::Human rights

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Human rights are moral principles or norms,<ref name=twsStanfordEncyclopedia>James Nickel, with assistance from Thomas Pogge, M.B.E. Smith, and Leif Wenar, Dec 13, 2013, Stanford Encyclopedia of Philosophy, Human Rights, Retrieved Aug. 14, 2014</ref> that describe certain standards of human behavior, and are regularly protected as legal rights in municipal and international law.<ref>{{#invoke:Footnotes|harvard_citation_no_bracket}}</ref> They are commonly understood as inalienable<ref name=twsUnitedNations/> fundamental rights "to which a person is inherently entitled simply because she or he is a human being,"<ref>{{#invoke:Footnotes|harvard_citation_no_bracket}}[1]</ref> and which are "inherent in all human beings"<ref name=twsBritannica>Burns H. Weston, March 20, 2014, Encyclopedia Britannica, human rights, Retrieved Aug. 14, 2014</ref> regardless of their nation, location, language, religion, ethnic origin or any other status.<ref name=twsUnitedNations/> They are applicable everywhere and at every time in the sense of being universal,<ref name=twsStanfordEncyclopedia/> and they are egalitarian in the sense of being the same for everyone.<ref name=twsUnitedNations>The United Nations, Office of the High Commissioner of Human Rights, What are human rights?, Retrieved Aug. 14, 2014</ref> They require empathy and the rule of law<ref name=twsGaryJBass>Gary J. Bass (book reviewer), Samuel Moyn (author of book being reviewed), OCTOBER 20, 2010, The New Republic, The Old New Thing, Retrieved Aug. 14, 2014</ref> and impose an obligation on persons to respect the human rights of others.<ref name=twsStanfordEncyclopedia/><ref name=twsUnitedNations/> They should not be taken away except as a result of due process based on specific circumstances;<ref name=twsUnitedNations/> for example, human rights may include freedom from unlawful imprisonment, torture, and execution.<ref name=twsWebster>Merriam-Webster dictionary, [2], Retrieved Aug. 14, 2014, "rights (as freedom from unlawful imprisonment, torture, and execution) regarded as belonging fundamentally to all persons"</ref>

The doctrine of human rights has been highly influential within international law, global and regional institutions.<ref name=twsUnitedNations/> Actions by states and non-governmental organizations form a basis of public policy worldwide. The idea of human rights<ref>{{#invoke:Footnotes|harvard_citation_no_bracket}}</ref> suggests that "if the public discourse of peacetime global society can be said to have a common moral language, it is that of human rights." The strong claims made by the doctrine of human rights continue to provoke considerable skepticism and debates about the content, nature and justifications of human rights to this day. The precise meaning of the term right is controversial and is the subject of continued philosophical debate;<ref>{{#invoke:Footnotes|harvard_citation_no_bracket}}</ref> while there is consensus that human rights encompasses a wide variety of rights<ref name=twsBritannica/> such as the right to a fair trial, protection against enslavement, prohibition of genocide, free speech,<ref name=twsMacmillan>Macmillan Dictionary, human rights - definition, Retrieved Aug. 14, 2014, "the rights that everyone should have in a society, including the right to express opinions about the government or to have protection from harm"</ref> or a right to education, there is disagreement about which of these particular rights should be included within the general framework of human rights;<ref name=twsStanfordEncyclopedia/> some thinkers suggest that human rights should be a minimum requirement to avoid the worst-case abuses, while others see it as a higher standard.<ref name=twsStanfordEncyclopedia/>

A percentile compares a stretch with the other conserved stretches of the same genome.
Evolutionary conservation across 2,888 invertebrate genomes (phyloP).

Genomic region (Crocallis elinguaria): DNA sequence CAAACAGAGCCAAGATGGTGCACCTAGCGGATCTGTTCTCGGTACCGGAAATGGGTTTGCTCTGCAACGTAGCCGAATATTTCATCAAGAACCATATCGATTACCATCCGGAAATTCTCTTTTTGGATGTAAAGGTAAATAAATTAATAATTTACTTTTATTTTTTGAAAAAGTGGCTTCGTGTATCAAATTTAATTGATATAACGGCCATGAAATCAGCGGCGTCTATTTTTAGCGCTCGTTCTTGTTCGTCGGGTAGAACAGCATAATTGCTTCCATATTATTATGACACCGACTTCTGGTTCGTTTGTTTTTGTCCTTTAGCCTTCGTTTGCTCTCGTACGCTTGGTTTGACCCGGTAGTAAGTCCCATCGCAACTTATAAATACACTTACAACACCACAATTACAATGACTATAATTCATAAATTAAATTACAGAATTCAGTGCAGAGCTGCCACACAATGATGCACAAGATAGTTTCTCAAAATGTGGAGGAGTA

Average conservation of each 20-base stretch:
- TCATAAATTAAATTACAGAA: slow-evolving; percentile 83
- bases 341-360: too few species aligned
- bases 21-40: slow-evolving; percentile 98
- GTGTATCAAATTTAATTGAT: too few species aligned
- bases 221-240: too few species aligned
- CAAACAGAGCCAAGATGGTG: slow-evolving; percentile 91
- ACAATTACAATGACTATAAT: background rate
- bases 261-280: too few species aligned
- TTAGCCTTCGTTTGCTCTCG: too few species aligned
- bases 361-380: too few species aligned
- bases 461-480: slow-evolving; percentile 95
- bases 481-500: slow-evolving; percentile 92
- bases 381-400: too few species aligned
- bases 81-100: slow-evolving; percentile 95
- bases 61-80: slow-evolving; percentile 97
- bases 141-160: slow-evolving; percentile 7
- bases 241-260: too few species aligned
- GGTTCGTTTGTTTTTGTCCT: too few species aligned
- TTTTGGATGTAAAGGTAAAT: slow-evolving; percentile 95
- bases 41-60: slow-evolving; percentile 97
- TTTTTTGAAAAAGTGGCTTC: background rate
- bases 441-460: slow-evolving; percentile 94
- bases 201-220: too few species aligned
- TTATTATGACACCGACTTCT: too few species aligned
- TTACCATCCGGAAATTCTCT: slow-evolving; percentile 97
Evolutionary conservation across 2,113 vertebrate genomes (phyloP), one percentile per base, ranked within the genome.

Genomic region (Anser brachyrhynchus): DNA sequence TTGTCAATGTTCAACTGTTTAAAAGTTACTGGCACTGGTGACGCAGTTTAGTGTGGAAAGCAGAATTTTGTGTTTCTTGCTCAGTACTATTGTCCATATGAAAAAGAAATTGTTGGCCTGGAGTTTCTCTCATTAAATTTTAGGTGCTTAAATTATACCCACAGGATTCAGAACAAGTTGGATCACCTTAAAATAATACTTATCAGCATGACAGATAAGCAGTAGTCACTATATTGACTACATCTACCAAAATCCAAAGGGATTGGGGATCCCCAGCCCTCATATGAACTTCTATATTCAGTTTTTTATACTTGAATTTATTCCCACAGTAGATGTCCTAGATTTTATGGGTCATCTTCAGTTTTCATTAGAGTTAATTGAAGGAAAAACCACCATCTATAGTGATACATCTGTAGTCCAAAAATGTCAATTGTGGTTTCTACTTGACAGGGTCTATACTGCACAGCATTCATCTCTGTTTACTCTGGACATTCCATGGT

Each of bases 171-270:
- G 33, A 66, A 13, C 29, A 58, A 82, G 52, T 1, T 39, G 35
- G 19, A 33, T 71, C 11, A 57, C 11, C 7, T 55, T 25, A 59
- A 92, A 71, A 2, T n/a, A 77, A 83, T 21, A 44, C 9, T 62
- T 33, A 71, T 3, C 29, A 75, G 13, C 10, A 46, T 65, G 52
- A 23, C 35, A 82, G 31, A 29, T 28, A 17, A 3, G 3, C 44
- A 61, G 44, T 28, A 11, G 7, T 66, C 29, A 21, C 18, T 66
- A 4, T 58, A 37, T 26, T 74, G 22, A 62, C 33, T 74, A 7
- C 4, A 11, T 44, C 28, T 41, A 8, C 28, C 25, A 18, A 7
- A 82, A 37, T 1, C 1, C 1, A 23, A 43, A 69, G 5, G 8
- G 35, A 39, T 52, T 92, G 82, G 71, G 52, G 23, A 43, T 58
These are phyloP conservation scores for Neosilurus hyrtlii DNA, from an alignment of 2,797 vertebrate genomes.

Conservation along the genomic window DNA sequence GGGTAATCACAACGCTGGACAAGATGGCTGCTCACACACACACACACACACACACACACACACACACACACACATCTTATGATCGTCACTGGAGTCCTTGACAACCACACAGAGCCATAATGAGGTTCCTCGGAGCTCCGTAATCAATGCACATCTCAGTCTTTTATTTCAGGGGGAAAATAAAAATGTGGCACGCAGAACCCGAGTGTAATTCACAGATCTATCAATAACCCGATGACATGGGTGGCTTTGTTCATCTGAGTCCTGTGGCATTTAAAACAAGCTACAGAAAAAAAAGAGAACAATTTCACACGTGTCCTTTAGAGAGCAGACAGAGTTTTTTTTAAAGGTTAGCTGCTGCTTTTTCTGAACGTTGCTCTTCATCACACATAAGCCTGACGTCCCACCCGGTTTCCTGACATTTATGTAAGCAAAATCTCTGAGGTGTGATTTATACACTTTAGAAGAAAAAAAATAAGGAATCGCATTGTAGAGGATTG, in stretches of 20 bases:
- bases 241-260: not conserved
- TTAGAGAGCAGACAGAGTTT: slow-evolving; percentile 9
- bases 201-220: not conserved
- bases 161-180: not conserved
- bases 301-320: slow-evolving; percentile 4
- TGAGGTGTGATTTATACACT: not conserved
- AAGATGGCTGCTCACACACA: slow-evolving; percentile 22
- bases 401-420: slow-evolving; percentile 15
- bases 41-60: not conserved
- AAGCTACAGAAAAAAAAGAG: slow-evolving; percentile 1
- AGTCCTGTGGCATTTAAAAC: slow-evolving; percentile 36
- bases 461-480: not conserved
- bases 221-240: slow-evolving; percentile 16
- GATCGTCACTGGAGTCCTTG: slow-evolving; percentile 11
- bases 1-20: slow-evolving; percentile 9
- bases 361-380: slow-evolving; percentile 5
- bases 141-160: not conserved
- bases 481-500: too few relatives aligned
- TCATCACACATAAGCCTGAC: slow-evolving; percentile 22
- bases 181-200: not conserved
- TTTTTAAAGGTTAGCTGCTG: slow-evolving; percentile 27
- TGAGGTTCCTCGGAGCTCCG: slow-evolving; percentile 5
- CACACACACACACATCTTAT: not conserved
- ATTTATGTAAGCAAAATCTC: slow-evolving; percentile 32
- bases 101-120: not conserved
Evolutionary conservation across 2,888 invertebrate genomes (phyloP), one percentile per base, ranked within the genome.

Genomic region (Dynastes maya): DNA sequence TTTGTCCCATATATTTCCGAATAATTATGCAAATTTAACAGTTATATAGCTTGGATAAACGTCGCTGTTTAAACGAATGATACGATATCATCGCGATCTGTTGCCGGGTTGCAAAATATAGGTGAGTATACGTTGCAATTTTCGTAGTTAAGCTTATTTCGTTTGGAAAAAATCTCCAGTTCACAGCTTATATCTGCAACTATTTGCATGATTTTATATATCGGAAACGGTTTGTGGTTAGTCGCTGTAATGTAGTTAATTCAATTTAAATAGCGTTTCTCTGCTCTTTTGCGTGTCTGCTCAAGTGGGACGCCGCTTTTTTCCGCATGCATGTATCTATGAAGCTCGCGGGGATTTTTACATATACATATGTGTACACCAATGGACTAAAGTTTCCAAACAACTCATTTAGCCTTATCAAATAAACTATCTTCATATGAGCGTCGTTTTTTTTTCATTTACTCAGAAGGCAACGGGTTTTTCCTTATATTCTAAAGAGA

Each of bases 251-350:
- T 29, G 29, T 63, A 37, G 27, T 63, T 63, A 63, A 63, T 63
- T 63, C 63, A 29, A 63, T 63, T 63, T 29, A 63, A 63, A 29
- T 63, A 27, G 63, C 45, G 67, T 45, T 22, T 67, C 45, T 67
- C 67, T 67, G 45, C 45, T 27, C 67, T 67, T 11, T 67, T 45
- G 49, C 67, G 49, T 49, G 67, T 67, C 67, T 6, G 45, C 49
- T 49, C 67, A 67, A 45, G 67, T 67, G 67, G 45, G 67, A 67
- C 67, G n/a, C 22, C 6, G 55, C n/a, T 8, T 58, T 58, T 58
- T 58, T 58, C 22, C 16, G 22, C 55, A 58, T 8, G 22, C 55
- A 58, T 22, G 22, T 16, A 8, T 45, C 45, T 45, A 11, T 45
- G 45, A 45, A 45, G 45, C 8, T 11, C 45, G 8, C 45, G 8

Many of the basic ideas that animated the human rights movement developed in the aftermath of the Second World War and the atrocities of The Holocaust,<ref name=twsGaryJBass/> culminating in the adoption of the Universal Declaration of Human Rights in Paris by the United Nations General Assembly in 1948. Ancient peoples did not have the same modern-day conception of universal human rights.<ref name=Freeman15>{{#invoke:Footnotes|harvard_citation_no_bracket}}</ref> The true forerunner of human rights discourse was the concept of natural rights which appeared as part of the medieval natural law tradition that became prominent during the Enlightenment with such philosophers as John Locke, Francis Hutcheson, and Jean-Jacques Burlamaqui, and which featured prominently in the political discourse of the American Revolution and the French Revolution.<ref name=twsGaryJBass/> From this foundation, the modern human rights arguments emerged over the latter half of the twentieth century,<ref>{{#invoke:Footnotes|harvard_citation_no_bracket}}</ref> possibly as a reaction to slavery, torture, genocide, and war crimes,<ref name=twsGaryJBass/> as a realization of inherent human vulnerability and as being a precondition for the possibility of a just society.<ref name=twsBritannica/>

Whereas recognition of the inherent dignity and of the equal and inalienable rights of all members of the human family is the foundation of freedom, justice and peace in the world...
— 
All human beings are born free and equal in dignity and rights.

Human rights sections
Intro  History of the concept  Philosophy  Classification  International protection and promotion  Non-governmental actors  Violations  Substantive rights  Relationship with other topics  See also  References  Bibliography  Further reading  External links  

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